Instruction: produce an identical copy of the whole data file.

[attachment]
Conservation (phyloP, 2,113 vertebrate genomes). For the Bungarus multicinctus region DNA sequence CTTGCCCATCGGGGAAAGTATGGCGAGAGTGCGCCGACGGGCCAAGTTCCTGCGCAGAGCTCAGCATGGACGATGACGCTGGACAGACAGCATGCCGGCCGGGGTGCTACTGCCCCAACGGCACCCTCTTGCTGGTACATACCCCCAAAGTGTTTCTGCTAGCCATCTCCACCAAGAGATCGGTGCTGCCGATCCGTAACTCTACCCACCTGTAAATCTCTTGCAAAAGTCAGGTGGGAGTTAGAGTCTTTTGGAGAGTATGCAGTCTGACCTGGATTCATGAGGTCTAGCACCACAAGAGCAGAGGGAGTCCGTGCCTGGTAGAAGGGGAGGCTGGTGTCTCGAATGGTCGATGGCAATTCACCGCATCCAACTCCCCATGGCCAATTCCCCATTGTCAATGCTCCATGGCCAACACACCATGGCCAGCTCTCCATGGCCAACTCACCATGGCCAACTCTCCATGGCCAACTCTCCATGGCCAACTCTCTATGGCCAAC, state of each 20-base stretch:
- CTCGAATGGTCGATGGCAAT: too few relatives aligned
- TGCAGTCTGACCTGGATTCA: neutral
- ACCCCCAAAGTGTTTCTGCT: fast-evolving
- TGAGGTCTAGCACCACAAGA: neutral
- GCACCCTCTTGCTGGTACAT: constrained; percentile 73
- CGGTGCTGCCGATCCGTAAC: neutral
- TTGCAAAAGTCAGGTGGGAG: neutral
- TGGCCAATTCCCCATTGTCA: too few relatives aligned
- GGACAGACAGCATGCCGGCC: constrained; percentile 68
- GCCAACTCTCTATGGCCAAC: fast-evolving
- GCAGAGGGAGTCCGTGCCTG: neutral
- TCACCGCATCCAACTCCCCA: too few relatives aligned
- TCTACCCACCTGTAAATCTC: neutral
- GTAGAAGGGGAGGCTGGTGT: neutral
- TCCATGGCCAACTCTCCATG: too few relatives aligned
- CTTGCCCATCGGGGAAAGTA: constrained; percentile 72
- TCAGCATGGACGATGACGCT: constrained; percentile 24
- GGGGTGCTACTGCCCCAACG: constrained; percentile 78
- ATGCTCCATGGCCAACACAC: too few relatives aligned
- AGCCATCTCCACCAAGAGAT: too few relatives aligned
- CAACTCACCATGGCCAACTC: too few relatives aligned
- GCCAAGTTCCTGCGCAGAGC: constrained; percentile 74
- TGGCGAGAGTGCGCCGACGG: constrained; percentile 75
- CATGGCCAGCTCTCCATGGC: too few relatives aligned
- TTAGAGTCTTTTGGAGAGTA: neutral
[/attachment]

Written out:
Conservation (phyloP, 2,113 vertebrate genomes). For the Bungarus multicinctus region DNA sequence CTTGCCCATCGGGGAAAGTATGGCGAGAGTGCGCCGACGGGCCAAGTTCCTGCGCAGAGCTCAGCATGGACGATGACGCTGGACAGACAGCATGCCGGCCGGGGTGCTACTGCCCCAACGGCACCCTCTTGCTGGTACATACCCCCAAAGTGTTTCTGCTAGCCATCTCCACCAAGAGATCGGTGCTGCCGATCCGTAACTCTACCCACCTGTAAATCTCTTGCAAAAGTCAGGTGGGAGTTAGAGTCTTTTGGAGAGTATGCAGTCTGACCTGGATTCATGAGGTCTAGCACCACAAGAGCAGAGGGAGTCCGTGCCTGGTAGAAGGGGAGGCTGGTGTCTCGAATGGTCGATGGCAATTCACCGCATCCAACTCCCCATGGCCAATTCCCCATTGTCAATGCTCCATGGCCAACACACCATGGCCAGCTCTCCATGGCCAACTCACCATGGCCAACTCTCCATGGCCAACTCTCCATGGCCAACTCTCTATGGCCAAC, state of each 20-base stretch:
- CTCGAATGGTCGATGGCAAT: too few relatives aligned
- TGCAGTCTGACCTGGATTCA: neutral
- ACCCCCAAAGTGTTTCTGCT: fast-evolving
- TGAGGTCTAGCACCACAAGA: neutral
- GCACCCTCTTGCTGGTACAT: constrained; percentile 73
- CGGTGCTGCCGATCCGTAAC: neutral
- TTGCAAAAGTCAGGTGGGAG: neutral
- TGGCCAATTCCCCATTGTCA: too few relatives aligned
- GGACAGACAGCATGCCGGCC: constrained; percentile 68
- GCCAACTCTCTATGGCCAAC: fast-evolving
- GCAGAGGGAGTCCGTGCCTG: neutral
- TCACCGCATCCAACTCCCCA: too few relatives aligned
- TCTACCCACCTGTAAATCTC: neutral
- GTAGAAGGGGAGGCTGGTGT: neutral
- TCCATGGCCAACTCTCCATG: too few relatives aligned
- CTTGCCCATCGGGGAAAGTA: constrained; percentile 72
- TCAGCATGGACGATGACGCT: constrained; percentile 24
- GGGGTGCTACTGCCCCAACG: constrained; percentile 78
- ATGCTCCATGGCCAACACAC: too few relatives aligned
- AGCCATCTCCACCAAGAGAT: too few relatives aligned
- CAACTCACCATGGCCAACTC: too few relatives aligned
- GCCAAGTTCCTGCGCAGAGC: constrained; percentile 74
- TGGCGAGAGTGCGCCGACGG: constrained; percentile 75
- CATGGCCAGCTCTCCATGGC: too few relatives aligned
- TTAGAGTCTTTTGGAGAGTA: neutral